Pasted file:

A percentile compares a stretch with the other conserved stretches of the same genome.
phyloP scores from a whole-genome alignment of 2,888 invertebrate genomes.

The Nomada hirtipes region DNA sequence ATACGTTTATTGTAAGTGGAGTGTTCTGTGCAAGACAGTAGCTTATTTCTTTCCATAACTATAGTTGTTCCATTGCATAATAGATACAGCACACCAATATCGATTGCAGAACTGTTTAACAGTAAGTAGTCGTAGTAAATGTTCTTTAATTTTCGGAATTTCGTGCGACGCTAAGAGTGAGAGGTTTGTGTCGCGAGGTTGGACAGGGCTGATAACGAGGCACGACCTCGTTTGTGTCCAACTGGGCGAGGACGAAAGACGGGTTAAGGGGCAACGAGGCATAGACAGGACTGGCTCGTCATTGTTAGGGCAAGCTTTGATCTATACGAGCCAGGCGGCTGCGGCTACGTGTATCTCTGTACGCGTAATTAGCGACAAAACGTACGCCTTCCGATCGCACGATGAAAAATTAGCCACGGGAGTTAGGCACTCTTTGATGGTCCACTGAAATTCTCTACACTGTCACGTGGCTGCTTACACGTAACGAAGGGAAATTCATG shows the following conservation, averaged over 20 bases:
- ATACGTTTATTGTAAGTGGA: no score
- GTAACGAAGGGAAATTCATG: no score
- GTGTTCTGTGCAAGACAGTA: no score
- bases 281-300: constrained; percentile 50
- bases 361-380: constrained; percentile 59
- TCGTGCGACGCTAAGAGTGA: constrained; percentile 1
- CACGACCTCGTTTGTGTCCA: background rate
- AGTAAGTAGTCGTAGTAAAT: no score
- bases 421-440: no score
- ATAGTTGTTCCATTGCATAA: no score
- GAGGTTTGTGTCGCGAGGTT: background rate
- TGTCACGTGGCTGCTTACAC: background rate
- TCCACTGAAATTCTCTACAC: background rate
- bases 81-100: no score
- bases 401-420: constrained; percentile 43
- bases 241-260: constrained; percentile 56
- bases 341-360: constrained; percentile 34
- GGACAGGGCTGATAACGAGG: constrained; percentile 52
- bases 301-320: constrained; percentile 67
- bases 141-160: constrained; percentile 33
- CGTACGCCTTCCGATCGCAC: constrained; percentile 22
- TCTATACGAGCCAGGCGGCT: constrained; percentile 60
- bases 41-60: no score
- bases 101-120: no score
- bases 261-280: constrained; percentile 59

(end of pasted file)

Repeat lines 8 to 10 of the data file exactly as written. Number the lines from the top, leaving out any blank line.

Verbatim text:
- bases 361-380: constrained; percentile 59
- TCGTGCGACGCTAAGAGTGA: constrained; percentile 1
- CACGACCTCGTTTGTGTCCA: background rate